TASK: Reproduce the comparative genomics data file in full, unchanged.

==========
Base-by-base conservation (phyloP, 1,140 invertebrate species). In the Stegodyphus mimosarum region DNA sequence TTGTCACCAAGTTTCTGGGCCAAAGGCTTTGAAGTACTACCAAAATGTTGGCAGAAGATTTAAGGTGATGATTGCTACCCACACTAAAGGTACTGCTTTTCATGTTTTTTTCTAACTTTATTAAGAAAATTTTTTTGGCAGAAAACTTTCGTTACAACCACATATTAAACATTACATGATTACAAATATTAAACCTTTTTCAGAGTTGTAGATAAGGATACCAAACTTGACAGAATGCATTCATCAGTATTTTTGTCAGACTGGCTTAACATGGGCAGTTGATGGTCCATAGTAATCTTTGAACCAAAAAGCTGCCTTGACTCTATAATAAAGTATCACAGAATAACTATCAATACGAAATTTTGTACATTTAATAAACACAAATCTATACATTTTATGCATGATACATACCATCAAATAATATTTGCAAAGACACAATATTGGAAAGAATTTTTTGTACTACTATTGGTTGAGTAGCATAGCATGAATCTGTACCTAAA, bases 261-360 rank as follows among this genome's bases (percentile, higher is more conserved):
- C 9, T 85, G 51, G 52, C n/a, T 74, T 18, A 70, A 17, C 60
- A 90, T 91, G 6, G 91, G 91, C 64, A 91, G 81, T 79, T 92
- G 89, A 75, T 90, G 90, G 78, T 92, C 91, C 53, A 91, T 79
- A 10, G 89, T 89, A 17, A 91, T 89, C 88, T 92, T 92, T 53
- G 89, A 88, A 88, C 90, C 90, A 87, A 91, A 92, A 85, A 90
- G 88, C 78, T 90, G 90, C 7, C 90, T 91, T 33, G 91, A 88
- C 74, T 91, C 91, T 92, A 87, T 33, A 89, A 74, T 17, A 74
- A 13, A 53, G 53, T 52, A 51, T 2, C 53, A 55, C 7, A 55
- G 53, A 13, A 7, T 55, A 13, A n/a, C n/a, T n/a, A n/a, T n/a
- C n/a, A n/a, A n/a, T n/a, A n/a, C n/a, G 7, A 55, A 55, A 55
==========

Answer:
Base-by-base conservation (phyloP, 1,140 invertebrate species). In the Stegodyphus mimosarum region DNA sequence TTGTCACCAAGTTTCTGGGCCAAAGGCTTTGAAGTACTACCAAAATGTTGGCAGAAGATTTAAGGTGATGATTGCTACCCACACTAAAGGTACTGCTTTTCATGTTTTTTTCTAACTTTATTAAGAAAATTTTTTTGGCAGAAAACTTTCGTTACAACCACATATTAAACATTACATGATTACAAATATTAAACCTTTTTCAGAGTTGTAGATAAGGATACCAAACTTGACAGAATGCATTCATCAGTATTTTTGTCAGACTGGCTTAACATGGGCAGTTGATGGTCCATAGTAATCTTTGAACCAAAAAGCTGCCTTGACTCTATAATAAAGTATCACAGAATAACTATCAATACGAAATTTTGTACATTTAATAAACACAAATCTATACATTTTATGCATGATACATACCATCAAATAATATTTGCAAAGACACAATATTGGAAAGAATTTTTTGTACTACTATTGGTTGAGTAGCATAGCATGAATCTGTACCTAAA, bases 261-360 rank as follows among this genome's bases (percentile, higher is more conserved):
- C 9, T 85, G 51, G 52, C n/a, T 74, T 18, A 70, A 17, C 60
- A 90, T 91, G 6, G 91, G 91, C 64, A 91, G 81, T 79, T 92
- G 89, A 75, T 90, G 90, G 78, T 92, C 91, C 53, A 91, T 79
- A 10, G 89, T 89, A 17, A 91, T 89, C 88, T 92, T 92, T 53
- G 89, A 88, A 88, C 90, C 90, A 87, A 91, A 92, A 85, A 90
- G 88, C 78, T 90, G 90, C 7, C 90, T 91, T 33, G 91, A 88
- C 74, T 91, C 91, T 92, A 87, T 33, A 89, A 74, T 17, A 74
- A 13, A 53, G 53, T 52, A 51, T 2, C 53, A 55, C 7, A 55
- G 53, A 13, A 7, T 55, A 13, A n/a, C n/a, T n/a, A n/a, T n/a
- C n/a, A n/a, A n/a, T n/a, A n/a, C n/a, G 7, A 55, A 55, A 55